J.D.R. Hawkins

One bullet can make a man a hero… or a casualty.

Archive for the tag “ball gowns”

Annual Pilgrimages

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One of my favorite things about living in the South was attending pilgrimages. Several take place in Mississippi each year, including Natchez, Aberdeen, and Holy Springs. These events typically occur during the month of April. It is an amazing experience to participate in one of these pilgrimages and see what it was like to live in the antebellum South. Pilgrimages attract people from all over the world.

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My own personal experience included serving as a docent at one of the beautiful mansions in Holly Springs. This small town was spared when Union General Grant decided it was too pretty to burn. One of the majestic homes served as his headquarters during his invasion into Mississippi leading up to the Battles of Iuka and Corinth in 1862.

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As a tour guide, I had the privilege of learning about one of the spectacular houses in Holly Springs, including its previous owners. Holly Springs is a favorite location for those wishing to see a glimpse of the past as displayed in the grand old mansions. Most of the homes, built in the 1850’s, have been restored to their original grandeur. Besides the home tour, a special service is held in the cemetery to honor fallen Confederate soldiers who are buried there, and a tour of slave shacks is also included.

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Magnolias and moonlit nights add to the romance, as do belles dressed in ball gowns and horse-drawn carriages parading through the streets. Pilgrimages are an excellent way to experience the past while living in the present, and see what true Southern beauty represents.

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Time for Reenacting!

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Now that spring is here, Civil War reenactments are starting up around the country. This weekend, the reenactment of the Battle of Gainesville will take place in Alabama. The event will be held May 8-10, and will include a cavalry battle.

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Attending a reenactment is an excellent way to discover living history and see what Civil War soldiers went through. The people who do reenacting take their hobby very seriously, and some even characterize people who actually lived, like their ancestors. Of course, there are reenactors who play the parts of famous generals and other officers, and sometimes, Abraham Lincoln shows up, too.

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A typical reenactment includes several battles, period dress, rows of sutlers’ (shop owners) tents, weaponry, and Civil War medicine. They also usually include a ball complete with ladies in beautiful gowns, a ladies’ tea, and a period church service on Sunday morning. But the real excitement is in watching the battles themselves. The reenactors make them as believable as possible, and the rumble, boom, crack and smoke of the artillery and gunfire is exhilarating.

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Anniversary of the Battle of Gettysburg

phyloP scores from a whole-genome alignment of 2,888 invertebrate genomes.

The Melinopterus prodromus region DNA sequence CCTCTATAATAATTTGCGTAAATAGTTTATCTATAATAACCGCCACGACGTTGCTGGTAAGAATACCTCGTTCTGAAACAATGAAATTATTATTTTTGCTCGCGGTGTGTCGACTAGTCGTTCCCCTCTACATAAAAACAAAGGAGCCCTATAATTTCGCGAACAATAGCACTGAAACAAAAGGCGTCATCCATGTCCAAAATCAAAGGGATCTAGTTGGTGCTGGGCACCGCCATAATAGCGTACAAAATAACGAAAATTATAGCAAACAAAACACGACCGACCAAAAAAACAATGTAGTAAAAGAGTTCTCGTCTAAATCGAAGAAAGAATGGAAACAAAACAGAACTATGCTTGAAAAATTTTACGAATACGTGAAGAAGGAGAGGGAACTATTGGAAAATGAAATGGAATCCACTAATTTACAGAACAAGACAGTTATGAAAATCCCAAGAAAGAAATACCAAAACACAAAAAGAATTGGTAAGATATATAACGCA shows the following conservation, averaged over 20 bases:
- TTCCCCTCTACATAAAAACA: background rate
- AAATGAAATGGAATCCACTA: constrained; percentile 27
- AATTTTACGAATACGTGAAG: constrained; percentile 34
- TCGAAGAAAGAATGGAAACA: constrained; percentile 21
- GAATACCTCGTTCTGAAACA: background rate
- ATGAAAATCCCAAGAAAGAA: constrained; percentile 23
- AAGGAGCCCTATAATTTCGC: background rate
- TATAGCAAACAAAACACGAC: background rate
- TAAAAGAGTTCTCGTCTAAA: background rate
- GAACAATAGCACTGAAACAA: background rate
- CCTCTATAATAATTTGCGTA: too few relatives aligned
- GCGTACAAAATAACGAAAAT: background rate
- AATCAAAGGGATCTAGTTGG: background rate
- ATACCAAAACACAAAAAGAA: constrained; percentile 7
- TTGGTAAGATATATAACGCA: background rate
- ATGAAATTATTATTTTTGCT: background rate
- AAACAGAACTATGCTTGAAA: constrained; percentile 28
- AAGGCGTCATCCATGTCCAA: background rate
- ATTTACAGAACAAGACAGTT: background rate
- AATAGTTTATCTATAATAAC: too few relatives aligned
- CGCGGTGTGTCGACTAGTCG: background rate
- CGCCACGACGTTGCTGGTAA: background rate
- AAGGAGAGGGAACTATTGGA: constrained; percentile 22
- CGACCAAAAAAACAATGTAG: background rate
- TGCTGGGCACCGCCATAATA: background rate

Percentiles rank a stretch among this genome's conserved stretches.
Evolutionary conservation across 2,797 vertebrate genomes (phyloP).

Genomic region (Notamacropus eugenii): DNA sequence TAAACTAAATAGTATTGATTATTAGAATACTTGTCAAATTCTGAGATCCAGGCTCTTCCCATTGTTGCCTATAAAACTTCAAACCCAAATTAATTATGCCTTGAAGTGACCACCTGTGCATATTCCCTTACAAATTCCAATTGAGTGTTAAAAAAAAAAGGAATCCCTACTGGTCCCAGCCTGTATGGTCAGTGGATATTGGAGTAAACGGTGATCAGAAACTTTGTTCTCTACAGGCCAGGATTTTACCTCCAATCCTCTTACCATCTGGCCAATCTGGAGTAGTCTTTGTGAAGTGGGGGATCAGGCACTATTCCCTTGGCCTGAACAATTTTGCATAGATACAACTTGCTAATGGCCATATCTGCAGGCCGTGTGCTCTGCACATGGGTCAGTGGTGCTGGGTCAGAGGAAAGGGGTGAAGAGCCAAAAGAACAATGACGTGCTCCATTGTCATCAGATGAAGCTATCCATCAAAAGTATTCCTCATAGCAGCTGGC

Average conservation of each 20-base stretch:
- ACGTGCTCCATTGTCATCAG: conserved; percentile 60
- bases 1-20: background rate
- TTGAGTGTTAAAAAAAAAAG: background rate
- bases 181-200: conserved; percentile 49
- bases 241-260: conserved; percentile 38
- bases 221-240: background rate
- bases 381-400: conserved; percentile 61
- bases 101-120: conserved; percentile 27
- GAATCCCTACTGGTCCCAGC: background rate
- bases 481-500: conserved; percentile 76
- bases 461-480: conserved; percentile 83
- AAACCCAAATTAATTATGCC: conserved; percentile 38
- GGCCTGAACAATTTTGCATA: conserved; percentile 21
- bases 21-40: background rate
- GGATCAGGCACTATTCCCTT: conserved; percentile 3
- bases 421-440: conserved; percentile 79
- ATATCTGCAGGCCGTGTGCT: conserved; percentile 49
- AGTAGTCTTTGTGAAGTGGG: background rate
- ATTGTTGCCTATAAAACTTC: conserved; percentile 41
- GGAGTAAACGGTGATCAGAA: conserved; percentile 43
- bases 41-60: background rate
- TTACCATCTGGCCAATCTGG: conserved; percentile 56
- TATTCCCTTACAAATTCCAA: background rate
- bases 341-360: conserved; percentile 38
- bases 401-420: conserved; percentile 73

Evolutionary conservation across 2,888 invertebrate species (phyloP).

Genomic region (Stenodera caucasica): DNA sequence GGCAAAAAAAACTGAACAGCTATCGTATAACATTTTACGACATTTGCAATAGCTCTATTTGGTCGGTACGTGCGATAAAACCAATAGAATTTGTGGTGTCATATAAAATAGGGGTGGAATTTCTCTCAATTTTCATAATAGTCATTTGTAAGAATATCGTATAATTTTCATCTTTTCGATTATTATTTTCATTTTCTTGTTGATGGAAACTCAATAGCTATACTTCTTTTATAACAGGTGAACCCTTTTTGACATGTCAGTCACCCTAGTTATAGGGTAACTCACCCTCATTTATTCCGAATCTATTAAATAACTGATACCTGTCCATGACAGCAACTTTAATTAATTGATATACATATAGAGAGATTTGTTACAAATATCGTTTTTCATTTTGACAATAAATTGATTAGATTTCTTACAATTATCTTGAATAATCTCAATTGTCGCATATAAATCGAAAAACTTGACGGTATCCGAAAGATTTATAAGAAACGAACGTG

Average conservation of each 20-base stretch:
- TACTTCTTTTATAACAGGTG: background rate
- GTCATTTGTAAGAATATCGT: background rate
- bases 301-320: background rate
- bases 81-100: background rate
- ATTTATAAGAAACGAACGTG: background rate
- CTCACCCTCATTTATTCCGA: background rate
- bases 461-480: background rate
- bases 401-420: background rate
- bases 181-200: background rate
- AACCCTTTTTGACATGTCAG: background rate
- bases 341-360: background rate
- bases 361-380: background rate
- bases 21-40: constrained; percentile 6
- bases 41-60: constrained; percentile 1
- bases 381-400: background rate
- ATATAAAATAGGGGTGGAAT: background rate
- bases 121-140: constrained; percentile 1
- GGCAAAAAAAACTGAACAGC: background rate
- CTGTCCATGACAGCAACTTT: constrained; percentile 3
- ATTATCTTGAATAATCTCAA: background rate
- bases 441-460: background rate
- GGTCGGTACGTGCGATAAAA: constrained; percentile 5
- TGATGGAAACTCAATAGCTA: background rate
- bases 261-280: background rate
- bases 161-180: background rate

Today marks the 151st anniversary of the Battle of Gettysburg. The battle began on July 1, 1863, and lasted through July 3. Prior to the battle, Union forces, coming from the south, collided with Southern troops travelling from the north. After the first day of battle, General Robert E. Lee’s Confederates were victorious, but by the end of the third day, following Pickett’s famous charge, the battle was considered to be a draw. It wasn’t until several days later that Union General Meade’s Army of the Potomac learned they had won the fight. The battle was a pivotal one in that, from that time until April 1865, the Union army started winning battles, and ultimately won the war.

Every year, a large reenactment takes place in Gettysburg, and this weekend is no exception. Last year’s event was colossal, since it was the 150th anniversary of the battle. However, thousands of reenactors from all over the country are expected to participate in this year’s event, which is called “The Last Great Invasion.” Reenactors wearing authentic clothing and using authentic weaponry camp out over the weekend in Civil War tents. A period ball is held, complete with ladies dressed in beautiful gowns. Battles are staged, as well as living history demonstrations.

An estimated 100 cannons and 400 horses (cavalry) will be involved. And for the first time, “Traveling Tara” will be there, which depicts everyday life in a Civil War home. The name is taken from Tara, Scarlett O’Hara’s home in Gone With the Wind.  The battle reenactments will take place on the Yingling farm – the same site where the movie Gettysburg was filmed 20 years ago.

On Monday, July 7, the National Park Service has granted permission to stage a photo shoot on Little Round Top and Devil’s Den. This is the first time they have allowed it since 1992, when The Killer Angels was filmed there. Reenactors are invited to participate. All in all, the presentations during this weekend will be nothing less than spectacular, and will give spectators a glimpse of what fighting and living during a Civil War was really like.

For more information, check out

http://www.gettysburgreenactment.com/

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